Temple prepares for the basketball season

Temple Men’s and Women’s Basketball teams have had both teams speak with the media ahead of their Nov. 7 openers.

Owl's Men's Basketball improved during the offseason not only in skill but also in team chemistry. | EARL KUFEN / THE TEMPLE NEWS

Temple Men’s and Women’s Basketball held their official American Athletic Conference media day on Oct. 12 on Zoom, as well as several other media availabilities. 

On the men’s squad, head coach Aaron McKie, sophomore guard Khalif Battle and redshirt-sophomore guard Damian Dunn spoke about how the team is preparing for their season. Dunn and Battle were named to the AAC Preseason All-Conference First and Second teams respectively, according to an AAC press release. The American’s coaches projected the men’s team to finish fifth in the conference. 

On the women’s side, new head coach Diane Richardson, senior guard Aleah Nelson and graduate forward Jalynn Holmes spoke about the team’s new structure. Temple’s women’s team was projected on Wednesday to finish seventh in the conference. 

Here’s what we have learned so far: 


Khalif’s Return

Battle averaged 21.4 points per game in the seven starts before suffering a season-ending fracture to his fifth metatarsal on Dec. 1 2021. 

The guard’s presence back on the court has not only been a motivator for the Owls, but the team has their spark plug back on the floor in practice. 

“The work is gonna show,” Battle said. “We are excited to show how much better we got from last year to this year.”

Battle, alongside Dunn and players like sophomore forward Zach Hicks, bring scoring that is hard to game plan for due to their ability to stretch the floor. Battle’s return has helped to ignite a fire within Temple basketball. 

“He wants it, he wants it bad,” McKie said. “The basketball part is gonna take care of itself.”


McKie has always promoted a level-headed approach to coaching by staying even-tempered and rarely yelling at his players. 

When asked how the team will transition from last season to this one, his response centered around letting the players’ growth do the talking. 

“Everything we do, we want to compete at doing it,” McKie said. “You watch these young guys grow every day and compete every day. I think the future is bright.”

The Owls have several key pieces on a fairly young roster, so McKie knows it will take patience for them to reach their goal of a berth in the AAC conference final. 

“I like our perimeter guys, I like our length, I like our athleticism,” McKie said. “If you watch any winning program, it starts with the defensive side.”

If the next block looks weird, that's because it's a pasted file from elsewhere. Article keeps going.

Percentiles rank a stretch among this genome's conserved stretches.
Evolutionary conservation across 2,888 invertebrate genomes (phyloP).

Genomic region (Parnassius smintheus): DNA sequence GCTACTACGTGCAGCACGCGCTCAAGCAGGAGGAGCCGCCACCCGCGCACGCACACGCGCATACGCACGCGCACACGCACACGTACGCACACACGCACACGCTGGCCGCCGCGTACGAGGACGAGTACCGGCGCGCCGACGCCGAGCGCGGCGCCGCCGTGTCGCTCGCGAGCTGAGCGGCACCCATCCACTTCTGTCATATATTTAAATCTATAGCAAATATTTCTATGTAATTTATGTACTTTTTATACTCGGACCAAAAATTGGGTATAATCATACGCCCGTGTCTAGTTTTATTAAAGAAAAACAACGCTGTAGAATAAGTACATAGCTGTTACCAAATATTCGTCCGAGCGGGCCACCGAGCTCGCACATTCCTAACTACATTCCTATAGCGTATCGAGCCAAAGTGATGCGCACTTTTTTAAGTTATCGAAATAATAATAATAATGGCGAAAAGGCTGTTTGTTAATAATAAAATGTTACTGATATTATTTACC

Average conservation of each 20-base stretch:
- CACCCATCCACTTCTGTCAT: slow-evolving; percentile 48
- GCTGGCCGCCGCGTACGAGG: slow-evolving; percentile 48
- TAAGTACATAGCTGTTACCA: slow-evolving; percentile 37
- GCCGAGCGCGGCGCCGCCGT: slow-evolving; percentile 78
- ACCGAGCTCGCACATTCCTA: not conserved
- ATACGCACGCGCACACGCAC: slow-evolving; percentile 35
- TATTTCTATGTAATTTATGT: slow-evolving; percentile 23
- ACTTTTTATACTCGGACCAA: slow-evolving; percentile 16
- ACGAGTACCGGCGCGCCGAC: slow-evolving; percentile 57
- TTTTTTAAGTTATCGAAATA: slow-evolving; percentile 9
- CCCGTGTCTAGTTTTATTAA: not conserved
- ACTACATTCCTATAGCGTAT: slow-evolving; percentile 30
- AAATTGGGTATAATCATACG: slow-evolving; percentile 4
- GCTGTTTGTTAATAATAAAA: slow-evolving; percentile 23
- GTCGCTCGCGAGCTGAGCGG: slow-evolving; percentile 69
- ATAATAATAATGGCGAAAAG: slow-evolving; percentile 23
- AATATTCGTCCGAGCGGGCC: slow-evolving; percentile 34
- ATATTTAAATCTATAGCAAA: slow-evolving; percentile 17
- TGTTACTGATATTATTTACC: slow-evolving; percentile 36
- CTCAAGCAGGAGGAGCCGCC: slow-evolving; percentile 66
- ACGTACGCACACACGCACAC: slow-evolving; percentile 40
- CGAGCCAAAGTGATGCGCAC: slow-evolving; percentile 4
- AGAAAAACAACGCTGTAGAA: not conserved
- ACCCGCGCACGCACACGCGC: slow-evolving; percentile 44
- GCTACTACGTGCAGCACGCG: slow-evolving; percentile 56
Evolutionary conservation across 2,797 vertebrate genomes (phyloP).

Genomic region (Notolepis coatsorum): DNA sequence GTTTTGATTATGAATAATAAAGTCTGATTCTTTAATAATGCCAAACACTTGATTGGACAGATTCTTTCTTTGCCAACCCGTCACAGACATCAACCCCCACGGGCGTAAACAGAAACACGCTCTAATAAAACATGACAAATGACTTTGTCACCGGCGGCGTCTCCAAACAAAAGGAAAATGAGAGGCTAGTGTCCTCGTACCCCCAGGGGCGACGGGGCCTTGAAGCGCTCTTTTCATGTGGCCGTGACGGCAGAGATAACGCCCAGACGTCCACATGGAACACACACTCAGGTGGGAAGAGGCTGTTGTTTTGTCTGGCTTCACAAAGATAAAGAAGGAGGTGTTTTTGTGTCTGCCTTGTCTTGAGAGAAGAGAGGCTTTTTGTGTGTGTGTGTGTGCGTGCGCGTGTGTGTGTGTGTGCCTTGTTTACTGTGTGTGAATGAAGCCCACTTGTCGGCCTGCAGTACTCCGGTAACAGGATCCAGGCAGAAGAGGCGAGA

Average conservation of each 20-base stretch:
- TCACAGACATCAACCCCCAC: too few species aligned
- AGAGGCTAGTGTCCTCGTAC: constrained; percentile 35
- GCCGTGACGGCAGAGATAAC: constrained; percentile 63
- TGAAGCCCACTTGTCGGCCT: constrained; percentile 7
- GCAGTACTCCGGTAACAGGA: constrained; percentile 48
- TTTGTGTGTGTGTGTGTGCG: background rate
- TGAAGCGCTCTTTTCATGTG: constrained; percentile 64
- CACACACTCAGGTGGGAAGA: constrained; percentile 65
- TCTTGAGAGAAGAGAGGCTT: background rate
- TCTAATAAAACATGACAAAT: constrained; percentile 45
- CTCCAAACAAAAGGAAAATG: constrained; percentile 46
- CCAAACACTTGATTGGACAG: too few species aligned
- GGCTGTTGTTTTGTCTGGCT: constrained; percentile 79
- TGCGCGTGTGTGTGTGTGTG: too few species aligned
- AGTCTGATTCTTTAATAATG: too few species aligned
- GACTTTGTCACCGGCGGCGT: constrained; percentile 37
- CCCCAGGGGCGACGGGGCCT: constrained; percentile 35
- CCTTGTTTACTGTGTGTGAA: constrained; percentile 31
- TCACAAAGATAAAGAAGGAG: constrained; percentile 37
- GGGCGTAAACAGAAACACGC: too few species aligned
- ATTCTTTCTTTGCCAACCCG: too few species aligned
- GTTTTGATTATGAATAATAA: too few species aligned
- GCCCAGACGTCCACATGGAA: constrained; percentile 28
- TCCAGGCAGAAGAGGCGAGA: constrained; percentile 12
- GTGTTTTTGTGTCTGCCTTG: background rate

This offseason the Owls grew individually in the weightroom while also building chemistry on the court, and it will allow them to compete in conference play. The team is remaining patient, though, especially with the return of Battle. 


Finding Fits

Richardson was hired by Temple University on April 5 to replace former head coach Tonya Cardoza. Richardson, who took Towson University to their first NCAA Tournament appearance in 2019, is looking to build a sense of confidence throughout the team. 

“It starts with the relationship and confidence building,” Richardson said. “My staff here, we are set with building confidence. That confidence is off the court and on the court.”

Richardson has solidified herself as a fit for Temple basketball’s “All-In” mantra by implementing her equal opportunity approach and assembling a team with quality talent, Richardson said. 

First-Team All Colonial Athletic Association players like Nelson, who joined Richardson from Towson, and graduate guard Kendall Currence from Northeastern University rounded out Richardson’s first Temple roster. 

Temple was focused around graduated forward Mia Davis in 2021, but with a number of quality scoring options, like Currence and sophomore guard Aniya Gourdine, Richardson will need time to find a recipe for success. 

“You have to look at roster management and find out what you need to fill,” Richardson said. “We did that. It’s a good mix.”

Equal Opportunity

Even with all of the various lineups Richardson can deploy this season, she knows there will be more mouths to feed than duties available. 

With her “spread the ball” ideology, entailing constant ball movement and finding the best looks for scores, Richardson knows everyone on the team will have an opportunity to score at one point or another. 

“With this equal opportunity offense, it is getting them excited that they can score as well,” Richardson said. “You’ll see the progression from the scoring, you’ll see their percentages going up and efficiency going up.”

By taking the season-long journey day-to-day, the Owls can become a consistent force in The American this season, utilizing all of their depth along the way. 

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